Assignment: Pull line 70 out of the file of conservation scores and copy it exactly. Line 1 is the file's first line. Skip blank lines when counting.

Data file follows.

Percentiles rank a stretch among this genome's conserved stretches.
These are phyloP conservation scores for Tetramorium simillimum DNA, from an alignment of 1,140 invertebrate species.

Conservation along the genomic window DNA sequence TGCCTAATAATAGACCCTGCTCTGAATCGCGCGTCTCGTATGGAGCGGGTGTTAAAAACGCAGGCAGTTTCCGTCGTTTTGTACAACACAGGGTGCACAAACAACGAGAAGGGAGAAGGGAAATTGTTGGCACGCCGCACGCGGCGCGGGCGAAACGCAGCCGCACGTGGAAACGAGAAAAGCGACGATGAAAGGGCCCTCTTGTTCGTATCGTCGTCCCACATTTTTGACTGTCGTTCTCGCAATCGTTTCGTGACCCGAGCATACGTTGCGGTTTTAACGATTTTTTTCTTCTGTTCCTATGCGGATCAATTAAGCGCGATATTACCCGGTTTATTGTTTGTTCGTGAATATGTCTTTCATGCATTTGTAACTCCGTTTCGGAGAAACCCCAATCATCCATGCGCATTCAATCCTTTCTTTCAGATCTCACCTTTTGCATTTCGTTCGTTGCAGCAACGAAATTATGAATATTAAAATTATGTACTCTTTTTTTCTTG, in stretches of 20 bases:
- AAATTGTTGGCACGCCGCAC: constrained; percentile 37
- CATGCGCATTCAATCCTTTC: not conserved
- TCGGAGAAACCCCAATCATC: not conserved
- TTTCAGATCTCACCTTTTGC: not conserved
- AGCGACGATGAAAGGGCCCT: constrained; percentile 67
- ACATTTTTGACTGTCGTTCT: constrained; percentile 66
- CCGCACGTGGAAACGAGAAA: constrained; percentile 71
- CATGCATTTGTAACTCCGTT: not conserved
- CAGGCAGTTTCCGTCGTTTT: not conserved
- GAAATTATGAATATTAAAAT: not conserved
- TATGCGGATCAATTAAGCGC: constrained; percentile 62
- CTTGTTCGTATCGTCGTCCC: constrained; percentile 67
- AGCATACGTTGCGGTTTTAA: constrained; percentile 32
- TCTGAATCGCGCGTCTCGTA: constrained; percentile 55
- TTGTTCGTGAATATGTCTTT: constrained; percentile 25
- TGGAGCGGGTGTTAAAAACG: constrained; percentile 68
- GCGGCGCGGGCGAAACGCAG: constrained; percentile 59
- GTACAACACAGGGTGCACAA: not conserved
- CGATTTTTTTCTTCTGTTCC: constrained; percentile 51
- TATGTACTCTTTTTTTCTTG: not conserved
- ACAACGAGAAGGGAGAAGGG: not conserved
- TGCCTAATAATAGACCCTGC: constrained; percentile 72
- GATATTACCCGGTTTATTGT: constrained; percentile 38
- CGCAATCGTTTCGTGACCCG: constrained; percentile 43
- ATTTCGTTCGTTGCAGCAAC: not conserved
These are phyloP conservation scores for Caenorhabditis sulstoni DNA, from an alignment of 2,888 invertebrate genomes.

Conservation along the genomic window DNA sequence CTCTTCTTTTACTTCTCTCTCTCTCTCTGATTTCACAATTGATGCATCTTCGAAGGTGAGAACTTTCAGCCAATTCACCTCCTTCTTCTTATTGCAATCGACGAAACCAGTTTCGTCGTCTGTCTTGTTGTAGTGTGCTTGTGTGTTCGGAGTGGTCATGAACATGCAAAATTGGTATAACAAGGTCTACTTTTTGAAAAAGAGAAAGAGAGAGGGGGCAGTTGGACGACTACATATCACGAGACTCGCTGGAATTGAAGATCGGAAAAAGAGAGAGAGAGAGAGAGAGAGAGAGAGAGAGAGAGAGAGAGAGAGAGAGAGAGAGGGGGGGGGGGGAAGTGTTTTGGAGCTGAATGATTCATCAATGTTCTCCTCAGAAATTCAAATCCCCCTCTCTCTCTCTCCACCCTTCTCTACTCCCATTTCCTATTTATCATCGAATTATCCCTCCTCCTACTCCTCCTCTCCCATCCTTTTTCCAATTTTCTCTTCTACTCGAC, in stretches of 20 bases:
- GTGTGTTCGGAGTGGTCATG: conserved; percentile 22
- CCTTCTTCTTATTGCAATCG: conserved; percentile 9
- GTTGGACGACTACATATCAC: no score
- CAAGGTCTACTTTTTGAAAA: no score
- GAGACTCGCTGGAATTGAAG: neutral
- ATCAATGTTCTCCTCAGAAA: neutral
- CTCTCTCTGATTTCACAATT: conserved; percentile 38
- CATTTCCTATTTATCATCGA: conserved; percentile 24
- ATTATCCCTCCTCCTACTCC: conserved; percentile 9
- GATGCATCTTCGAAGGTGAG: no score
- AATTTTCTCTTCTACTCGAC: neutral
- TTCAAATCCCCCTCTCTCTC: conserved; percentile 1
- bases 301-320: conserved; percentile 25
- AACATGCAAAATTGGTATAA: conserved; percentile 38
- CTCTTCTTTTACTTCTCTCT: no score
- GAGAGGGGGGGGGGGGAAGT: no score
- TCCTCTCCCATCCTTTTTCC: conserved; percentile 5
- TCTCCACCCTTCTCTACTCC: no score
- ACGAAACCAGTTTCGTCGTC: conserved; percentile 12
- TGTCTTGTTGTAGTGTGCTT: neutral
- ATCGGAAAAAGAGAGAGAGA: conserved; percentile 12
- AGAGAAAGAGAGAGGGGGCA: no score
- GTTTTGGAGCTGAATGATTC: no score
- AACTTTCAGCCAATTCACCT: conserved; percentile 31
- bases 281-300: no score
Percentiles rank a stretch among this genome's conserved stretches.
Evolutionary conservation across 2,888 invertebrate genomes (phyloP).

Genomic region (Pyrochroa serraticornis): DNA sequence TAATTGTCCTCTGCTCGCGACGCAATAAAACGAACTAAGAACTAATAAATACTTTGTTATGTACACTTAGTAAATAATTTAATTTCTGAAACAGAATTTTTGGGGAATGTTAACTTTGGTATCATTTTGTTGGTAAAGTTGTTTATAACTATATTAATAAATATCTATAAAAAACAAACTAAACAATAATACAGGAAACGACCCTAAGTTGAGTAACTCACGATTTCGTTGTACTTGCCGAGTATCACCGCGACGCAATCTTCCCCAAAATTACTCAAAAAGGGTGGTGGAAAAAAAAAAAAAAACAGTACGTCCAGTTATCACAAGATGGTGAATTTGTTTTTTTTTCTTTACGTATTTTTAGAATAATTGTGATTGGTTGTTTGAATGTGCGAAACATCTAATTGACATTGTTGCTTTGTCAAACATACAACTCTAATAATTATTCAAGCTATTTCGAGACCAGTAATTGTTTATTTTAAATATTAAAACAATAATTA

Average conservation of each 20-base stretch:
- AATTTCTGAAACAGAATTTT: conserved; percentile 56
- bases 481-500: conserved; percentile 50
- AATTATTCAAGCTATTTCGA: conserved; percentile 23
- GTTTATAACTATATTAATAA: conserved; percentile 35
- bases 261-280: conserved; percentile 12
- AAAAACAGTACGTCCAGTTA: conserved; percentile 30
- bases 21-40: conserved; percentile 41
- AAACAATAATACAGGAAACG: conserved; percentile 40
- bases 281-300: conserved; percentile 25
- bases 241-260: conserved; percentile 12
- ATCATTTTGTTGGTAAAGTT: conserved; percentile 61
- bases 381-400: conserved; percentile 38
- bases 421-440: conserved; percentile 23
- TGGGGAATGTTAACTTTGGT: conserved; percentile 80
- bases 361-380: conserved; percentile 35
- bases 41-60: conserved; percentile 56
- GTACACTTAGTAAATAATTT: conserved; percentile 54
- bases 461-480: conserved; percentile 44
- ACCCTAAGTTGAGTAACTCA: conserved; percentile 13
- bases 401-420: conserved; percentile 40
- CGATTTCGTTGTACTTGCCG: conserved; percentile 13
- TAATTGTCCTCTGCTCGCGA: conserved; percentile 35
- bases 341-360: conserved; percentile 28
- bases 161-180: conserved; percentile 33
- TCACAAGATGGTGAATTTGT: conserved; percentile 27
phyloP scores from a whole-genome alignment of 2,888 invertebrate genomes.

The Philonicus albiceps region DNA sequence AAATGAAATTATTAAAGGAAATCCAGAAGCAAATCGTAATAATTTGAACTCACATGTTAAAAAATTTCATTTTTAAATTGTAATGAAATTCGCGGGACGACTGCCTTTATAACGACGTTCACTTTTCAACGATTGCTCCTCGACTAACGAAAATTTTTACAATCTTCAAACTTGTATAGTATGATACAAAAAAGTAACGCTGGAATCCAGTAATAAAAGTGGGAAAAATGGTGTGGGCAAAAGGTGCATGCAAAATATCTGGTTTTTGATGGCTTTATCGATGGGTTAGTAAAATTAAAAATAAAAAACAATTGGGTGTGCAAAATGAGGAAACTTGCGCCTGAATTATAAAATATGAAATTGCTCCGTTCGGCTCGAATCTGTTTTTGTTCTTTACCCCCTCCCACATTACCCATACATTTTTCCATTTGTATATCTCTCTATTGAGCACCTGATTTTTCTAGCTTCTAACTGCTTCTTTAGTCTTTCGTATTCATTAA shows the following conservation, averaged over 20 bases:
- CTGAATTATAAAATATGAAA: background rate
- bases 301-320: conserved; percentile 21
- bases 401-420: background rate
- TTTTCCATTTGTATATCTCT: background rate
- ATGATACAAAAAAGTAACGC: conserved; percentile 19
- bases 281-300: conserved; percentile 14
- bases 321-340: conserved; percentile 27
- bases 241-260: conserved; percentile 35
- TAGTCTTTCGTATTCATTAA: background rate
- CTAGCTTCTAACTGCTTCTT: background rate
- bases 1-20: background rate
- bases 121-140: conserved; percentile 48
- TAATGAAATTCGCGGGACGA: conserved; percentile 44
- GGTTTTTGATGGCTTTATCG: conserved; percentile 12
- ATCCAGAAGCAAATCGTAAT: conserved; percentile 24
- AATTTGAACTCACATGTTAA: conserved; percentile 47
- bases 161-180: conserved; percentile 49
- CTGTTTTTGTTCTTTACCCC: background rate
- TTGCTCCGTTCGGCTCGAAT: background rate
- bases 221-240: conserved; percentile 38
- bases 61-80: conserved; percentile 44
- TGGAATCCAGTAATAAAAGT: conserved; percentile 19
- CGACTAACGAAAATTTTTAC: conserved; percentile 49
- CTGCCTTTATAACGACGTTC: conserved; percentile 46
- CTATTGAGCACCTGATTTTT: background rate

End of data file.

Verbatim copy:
- ATCATTTTGTTGGTAAAGTT: conserved; percentile 61